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This topic is for discussing nappies. If you want to buy or sell reusable nappies, please use our For Sale/Wanted boards.

How many nappies

(10 Posts)
Inpira Sun 28-Apr-13 20:57:49

Hello
I am on my 26th week and starting to think about all the items that I am going to need.
I feel completly overwhelmed about all the products and decisions to make around them and specially about NAPPIES.
I would like to use reusable ones and have few questions about it:
1. How many to get to start with? I have calculated between 64 and 70 but not sure whether it is a realistic number.
2. Are there different sizes and if so which range of sizes to get and how many of them?
3. Is it a good idea to get half disposabe half reusable to start with and top up with reusable later

I would really appreciate some shared experiences.
Many thanks in advance
Inma

4yoniD Sun 28-Apr-13 21:09:48

1. About 20. You can get started part time with as few as 5, about 20 will do for a wash every 1 to 2 days, 25 would certainly not be overkill.
2. Yes but it depends on your choice of nappy.
3. Possibly, something similar to this, but it is optional.

Extra notes....

Babies have meconium (tar like poo) for the first week-ish. You might not want this on your lovely new nappies!

Some babies fit one nappy brand better than another. Some mums prefer one type to another. You can buy a full set of nappies while pregnant and never have a problem, or you might decide it is safer to buy a few and see how you go.

There are birth-to-potty nappies and there are sized nappies. Obviously the sized nappies you would buy the first size now, and a larger size later. Birth to potty can fit literally from birth, or from around 9lbs.

For newborn babies, a nappy option can be a muslin cloth with a size 0 nappy wrap (and generally a fleece liner). Cheap, and you can always come up with other uses for the muslin later.

Do you have a nappy network near you who could show you some and do a demo? It is best to be hands-on with nappies! If not and you want more advise, just ask!

januarysnowdrop Sun 28-Apr-13 21:51:12

You can save serious amounts of money by getting your nappies on eBay - there are an awful lot of people out there selling their old ones (I know it sounds a bit yucky buying second hand nappies, but they'll all have been well washed!) There are loads of different types out there - we're currently using pocket nappies (an all-in-one sort which you stuff with absorbent pads) which I rather like as they seem to be very quick to dry; but we had the sort with a separate wrap for dd1 which were fine as well.

I've always used disposables as well, but plenty of people out there don't. I use a disposable at night and if I'm likely to be out all day, and reusables when we're based at home. But that's just my preference.

Oh yes, and on the subject of the items you are going to need - don't feel you have to go overboard, unless you actually want to. Babies grow and change so quickly - there are loads of products out there on the market costing significant sums of money which are really really useful for, ooh, about 2 weeks and then you'll never ever need them again. You'll need somewhere for them to sleep and something (sling or pram) to carry them in and nappies and sleepsuits (and bottles etc if you're bottle feeding), but that's honestly about it in terms of essentials.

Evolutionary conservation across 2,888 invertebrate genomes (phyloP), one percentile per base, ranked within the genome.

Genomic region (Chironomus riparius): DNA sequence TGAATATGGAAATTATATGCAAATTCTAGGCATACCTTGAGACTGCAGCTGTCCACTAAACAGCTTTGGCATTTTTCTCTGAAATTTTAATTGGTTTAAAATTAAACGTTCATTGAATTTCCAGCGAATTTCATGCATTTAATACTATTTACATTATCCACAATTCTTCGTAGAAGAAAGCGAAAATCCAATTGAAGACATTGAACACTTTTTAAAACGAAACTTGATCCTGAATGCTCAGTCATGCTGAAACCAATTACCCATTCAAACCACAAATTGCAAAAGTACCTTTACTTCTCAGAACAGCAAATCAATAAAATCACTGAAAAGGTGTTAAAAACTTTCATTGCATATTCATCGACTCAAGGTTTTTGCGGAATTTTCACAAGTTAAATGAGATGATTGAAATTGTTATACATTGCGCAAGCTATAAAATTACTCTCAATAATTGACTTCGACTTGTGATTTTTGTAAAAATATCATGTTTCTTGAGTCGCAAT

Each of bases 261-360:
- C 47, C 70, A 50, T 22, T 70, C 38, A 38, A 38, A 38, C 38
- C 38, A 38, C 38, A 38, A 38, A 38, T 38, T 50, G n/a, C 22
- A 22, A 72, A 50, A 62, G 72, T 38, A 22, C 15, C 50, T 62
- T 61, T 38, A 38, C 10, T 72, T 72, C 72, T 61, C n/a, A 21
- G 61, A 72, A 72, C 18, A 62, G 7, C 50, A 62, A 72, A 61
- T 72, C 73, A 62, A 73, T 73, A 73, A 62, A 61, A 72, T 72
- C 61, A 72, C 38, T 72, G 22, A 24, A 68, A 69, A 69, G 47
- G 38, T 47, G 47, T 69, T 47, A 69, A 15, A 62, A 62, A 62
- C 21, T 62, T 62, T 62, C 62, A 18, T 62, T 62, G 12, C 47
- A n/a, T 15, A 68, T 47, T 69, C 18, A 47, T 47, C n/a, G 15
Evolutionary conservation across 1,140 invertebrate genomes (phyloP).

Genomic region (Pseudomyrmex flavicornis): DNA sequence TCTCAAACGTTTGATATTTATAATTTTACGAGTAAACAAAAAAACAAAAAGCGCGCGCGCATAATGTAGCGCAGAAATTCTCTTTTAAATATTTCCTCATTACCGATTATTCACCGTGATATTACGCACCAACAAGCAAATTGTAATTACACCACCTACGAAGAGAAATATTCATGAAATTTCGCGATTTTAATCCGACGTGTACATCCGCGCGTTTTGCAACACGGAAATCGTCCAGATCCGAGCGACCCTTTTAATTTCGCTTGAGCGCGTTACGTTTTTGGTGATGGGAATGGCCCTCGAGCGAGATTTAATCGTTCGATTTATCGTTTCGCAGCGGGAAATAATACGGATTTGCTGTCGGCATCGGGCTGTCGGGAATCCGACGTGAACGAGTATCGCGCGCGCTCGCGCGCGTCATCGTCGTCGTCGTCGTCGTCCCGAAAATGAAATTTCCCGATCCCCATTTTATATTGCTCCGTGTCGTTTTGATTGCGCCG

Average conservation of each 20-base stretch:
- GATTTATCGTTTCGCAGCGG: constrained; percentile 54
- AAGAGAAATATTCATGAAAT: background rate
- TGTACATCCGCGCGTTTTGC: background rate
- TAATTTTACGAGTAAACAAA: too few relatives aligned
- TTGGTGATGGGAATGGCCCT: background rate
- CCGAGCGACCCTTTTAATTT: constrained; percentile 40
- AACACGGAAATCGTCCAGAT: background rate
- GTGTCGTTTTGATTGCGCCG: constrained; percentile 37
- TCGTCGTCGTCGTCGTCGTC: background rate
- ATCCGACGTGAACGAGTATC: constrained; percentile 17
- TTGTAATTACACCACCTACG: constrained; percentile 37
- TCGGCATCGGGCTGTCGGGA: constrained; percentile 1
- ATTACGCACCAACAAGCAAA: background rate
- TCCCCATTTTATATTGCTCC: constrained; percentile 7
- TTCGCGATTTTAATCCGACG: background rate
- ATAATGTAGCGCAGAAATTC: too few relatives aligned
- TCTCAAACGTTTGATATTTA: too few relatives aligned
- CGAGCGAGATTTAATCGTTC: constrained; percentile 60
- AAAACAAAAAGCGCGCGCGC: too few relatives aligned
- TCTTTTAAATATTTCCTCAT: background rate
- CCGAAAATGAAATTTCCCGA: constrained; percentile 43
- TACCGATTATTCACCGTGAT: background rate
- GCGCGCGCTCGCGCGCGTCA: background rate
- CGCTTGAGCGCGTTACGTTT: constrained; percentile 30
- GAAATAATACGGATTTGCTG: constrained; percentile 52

Inpira Tue 30-Apr-13 11:29:47

4yonid, Thank you very much for the very informative answer.
I would like to as few more questions:
1. How can I manage with 5 nappies, I have been told that babies need changing about 16 times a day...have I got the wrong information?
2. what is a nappy wrap, fleece liner and a muslin cloth?

Thanks

Inpira Tue 30-Apr-13 11:31:37

Januarysnowdrop, thank you for your answer! much appreciated.
Inma

4yoniD Tue 30-Apr-13 21:21:44

1. 5 nappies would just be for part of the day, for you to try them out and decide if you like them!

2. ALL nappies have the same parts - an absorbent part which holds wee, an outer-layer which stops the wee getting out and getting the clothes wet, and - optionally but normal - an inner layer which goes next to the baby to keep them a bit more dry.

A muslin cloth is like a big, thin tea-towel. They sell them at Boots, mothercare, most baby places. This would be the bit that absorbs wee. A nappy wrap is a plastic cover which goes around the muslin, to keep the clothes dry. A fleece liner is a small rectangle of fleece which will keep the baby dry from the wee.

You can either fold the muslin into a rectangle and put it in the wrap - then put on baby - or you can use other folds like the kite fold (not as hard as it looks, promise!)

picture of 2 part nappy (this uses a shaped nappy instead of a muslin)
http://www.twinkleontheweb.co.uk/acatalog/nappy_types.htm

Nappy wrap: http://www.kittykins.co.uk/wraps/type/2/brand/blueberry
Kite fold: http://www.kittykins.co.uk/advice/id/23

4yoniD Tue 30-Apr-13 21:22:41

or...
picture of 2 part nappy (this uses a shaped nappy instead of a muslin)
www.twinkleontheweb.co.uk/acatalog/nappy_types.htm

Nappy wrap: www.kittykins.co.uk/wraps/type/2/brand/blueberry
Kite fold: www.kittykins.co.uk/advice/id/23

Inpira Tue 07-May-13 15:03:25

Thanks!! 4yoniD

mumtosp Fri 24-May-13 17:10:00

You may find this useful to understand the different parts of a reusable nappy

HTH smile

MultipleMama Thu 30-May-13 18:29:24

I have 30 gdiapers for each twin and about 30 cloth inserts per twin, and crap loads of disposable inserts.

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